Django 1.2 Cross-site Scripting Bug Quashed

by Developer.com Staff

All users of Django 1.2 are encouraged to upgrade to version 1.2.3 immediately. There's a serious security hole that can allow for cross-site scripting attacks.

All users of open source Python-based Web framework Django 1.2 are urged to upgrade to version 1.2.3 immediately.

Older versions of Django are unaffected.

A significant security bug was found and fixed in 1.2.2 involving cookies and cross-site scripting attacks. Here's how the announcement described it.

"As of the 1.2 release, the core Django framework includes a system, enabled by default, for detecting and preventing cross-site request forgery (CSRF) attacks against Django-powered applications. Previous Django releases provided a different, optionally-enabled system for the same purpose.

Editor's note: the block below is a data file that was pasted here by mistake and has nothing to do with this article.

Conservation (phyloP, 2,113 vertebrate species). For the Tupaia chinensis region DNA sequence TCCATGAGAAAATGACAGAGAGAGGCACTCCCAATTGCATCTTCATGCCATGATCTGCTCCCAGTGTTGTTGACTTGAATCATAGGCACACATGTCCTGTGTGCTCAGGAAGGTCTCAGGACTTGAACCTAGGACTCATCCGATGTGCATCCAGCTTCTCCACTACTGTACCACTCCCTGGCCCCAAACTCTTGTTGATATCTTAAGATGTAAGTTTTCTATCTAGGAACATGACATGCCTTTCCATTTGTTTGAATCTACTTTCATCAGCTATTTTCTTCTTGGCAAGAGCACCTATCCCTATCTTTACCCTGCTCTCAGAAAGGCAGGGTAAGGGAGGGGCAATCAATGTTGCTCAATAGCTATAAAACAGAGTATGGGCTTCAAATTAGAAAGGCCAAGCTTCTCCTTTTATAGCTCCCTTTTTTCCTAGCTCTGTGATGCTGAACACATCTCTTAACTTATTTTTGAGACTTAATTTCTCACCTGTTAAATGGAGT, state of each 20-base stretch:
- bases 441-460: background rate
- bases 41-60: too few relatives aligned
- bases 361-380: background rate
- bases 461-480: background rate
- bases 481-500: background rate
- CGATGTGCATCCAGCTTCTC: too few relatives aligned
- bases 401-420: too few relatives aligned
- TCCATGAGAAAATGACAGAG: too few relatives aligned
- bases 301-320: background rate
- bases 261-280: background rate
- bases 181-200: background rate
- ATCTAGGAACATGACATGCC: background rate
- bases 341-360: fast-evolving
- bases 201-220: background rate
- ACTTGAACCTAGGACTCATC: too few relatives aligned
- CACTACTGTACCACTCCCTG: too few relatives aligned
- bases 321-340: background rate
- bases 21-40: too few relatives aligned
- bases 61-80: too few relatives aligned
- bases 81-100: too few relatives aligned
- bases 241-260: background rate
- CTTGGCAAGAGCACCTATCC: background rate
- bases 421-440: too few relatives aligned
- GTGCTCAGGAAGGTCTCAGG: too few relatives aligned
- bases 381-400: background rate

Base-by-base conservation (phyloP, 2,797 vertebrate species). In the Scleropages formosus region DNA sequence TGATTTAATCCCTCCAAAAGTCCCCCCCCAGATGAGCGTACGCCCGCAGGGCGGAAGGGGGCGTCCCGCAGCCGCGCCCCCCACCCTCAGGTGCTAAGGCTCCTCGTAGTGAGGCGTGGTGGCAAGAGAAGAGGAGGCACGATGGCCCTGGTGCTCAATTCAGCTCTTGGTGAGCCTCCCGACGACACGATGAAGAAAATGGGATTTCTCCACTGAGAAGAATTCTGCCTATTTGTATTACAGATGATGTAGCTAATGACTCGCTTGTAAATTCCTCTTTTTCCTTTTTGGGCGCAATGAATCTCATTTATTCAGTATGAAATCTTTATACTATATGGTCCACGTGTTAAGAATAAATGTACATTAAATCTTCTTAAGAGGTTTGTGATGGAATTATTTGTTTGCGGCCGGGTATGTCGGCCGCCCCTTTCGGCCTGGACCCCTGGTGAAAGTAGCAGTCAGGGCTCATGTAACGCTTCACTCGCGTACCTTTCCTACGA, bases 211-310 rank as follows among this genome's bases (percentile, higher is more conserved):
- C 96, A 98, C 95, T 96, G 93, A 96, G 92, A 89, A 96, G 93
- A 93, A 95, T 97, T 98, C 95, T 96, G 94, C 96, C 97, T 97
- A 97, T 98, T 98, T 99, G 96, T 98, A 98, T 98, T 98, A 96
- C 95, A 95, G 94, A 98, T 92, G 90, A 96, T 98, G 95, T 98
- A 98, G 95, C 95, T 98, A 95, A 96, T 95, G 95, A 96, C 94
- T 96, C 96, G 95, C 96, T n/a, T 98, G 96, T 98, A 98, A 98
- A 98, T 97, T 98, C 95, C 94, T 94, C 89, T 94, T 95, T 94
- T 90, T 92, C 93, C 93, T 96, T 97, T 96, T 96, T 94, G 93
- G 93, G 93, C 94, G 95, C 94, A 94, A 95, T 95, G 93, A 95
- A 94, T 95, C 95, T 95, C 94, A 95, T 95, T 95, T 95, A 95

The Django 1.2 CSRF protection system involves the generation of a random token, inserted as a hidden field in outgoing forms. The same value is also set in a cookie, and the cookie value and form value are compared on submission.

The provided template tag for inserting the CSRF token into forms -- {% csrf_token %} -- explicitly trusts the cookie value, and displays it as-is. Thus, an attacker who is able to tamper with the value of the CSRF cookie can cause arbitrary content to be inserted, unescaped, into the outgoing HTML of the form, enabling cross-site scripting (XSS) attacks."

But before you upgrade to 1.2.2, the most current release is now 1.2.3, go with that one instead. The 1.2.2 security fix release broke some forms and the packaging manifest was incomplete. You can download it here.

This article was originally published on Monday Sep 13th 2010
Mobile Site | Full Site